Using your computer as a oscilloscope

Discussion in 'Electronics Resources' started by Mathematics!, Aug 1, 2008.

  1. Mathematics!

    Thread Starter Senior Member

    Jul 21, 2008
    oscilloscope are expensive so I thought instead of buying one right now I would start getting familar with the different wave's in my circuits by using my audio port or parallel port. My problem is that I don't know what voltage range a computer sound card is using. I have googled and found some evidence that the line in or mic port is using 0 to 2 volts. But I am still unsure. And I think parallel port uses a standard 0 to 5 volts.

    I would love to find a place that would tell me the standard voltage for different computer ports.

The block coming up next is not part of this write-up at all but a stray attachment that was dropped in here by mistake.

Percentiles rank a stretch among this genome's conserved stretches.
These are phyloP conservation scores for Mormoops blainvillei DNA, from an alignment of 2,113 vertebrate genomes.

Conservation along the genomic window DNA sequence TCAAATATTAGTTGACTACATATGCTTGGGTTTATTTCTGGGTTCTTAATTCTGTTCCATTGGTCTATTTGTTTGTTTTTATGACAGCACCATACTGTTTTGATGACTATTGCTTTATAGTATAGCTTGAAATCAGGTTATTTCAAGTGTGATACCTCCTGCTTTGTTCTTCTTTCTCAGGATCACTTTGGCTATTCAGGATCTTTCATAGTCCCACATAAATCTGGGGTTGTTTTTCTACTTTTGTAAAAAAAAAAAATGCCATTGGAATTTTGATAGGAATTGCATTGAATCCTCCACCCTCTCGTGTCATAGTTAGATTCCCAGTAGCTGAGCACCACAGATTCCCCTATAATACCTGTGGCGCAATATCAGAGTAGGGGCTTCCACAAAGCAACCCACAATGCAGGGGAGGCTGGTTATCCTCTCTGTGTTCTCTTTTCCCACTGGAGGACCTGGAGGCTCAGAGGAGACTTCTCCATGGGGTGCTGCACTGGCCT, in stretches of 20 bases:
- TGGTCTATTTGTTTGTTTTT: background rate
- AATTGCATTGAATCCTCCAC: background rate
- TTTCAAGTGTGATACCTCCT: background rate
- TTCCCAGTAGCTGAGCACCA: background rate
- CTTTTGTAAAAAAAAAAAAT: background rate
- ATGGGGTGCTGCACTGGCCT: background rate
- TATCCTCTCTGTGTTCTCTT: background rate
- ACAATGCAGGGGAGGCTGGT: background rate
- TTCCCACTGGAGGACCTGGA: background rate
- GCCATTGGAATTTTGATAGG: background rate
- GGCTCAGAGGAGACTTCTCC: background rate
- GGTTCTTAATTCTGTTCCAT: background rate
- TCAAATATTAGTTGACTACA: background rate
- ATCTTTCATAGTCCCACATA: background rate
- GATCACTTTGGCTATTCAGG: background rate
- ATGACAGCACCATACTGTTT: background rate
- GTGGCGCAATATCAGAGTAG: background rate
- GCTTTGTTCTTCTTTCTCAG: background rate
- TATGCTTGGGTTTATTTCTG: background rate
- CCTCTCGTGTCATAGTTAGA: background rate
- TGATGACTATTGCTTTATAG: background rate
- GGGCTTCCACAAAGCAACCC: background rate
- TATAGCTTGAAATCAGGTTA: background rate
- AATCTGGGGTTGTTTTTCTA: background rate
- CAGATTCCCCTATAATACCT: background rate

Like what is the range for serial, parallel, line in, line out , speaker ,...ect
    And is a binary 1 in a computer represented as 5 volts and 0 represented as 0 volts. Their must be a standard to all this or then all computers would
    be not compatible with each other or any add on devices.
  2. bertus


    Apr 5, 2008

    There is software around to turn your soundcard into an oscilloscope.

    More software can be found via this page.

    There is also software for other applications.
    electronics related software: Audio loudspeaker design Circuit simulation & design Digital-PICs Measurement Audio software Digital General Radio frequency
    For more information on connectors and cables for PC's look at this page.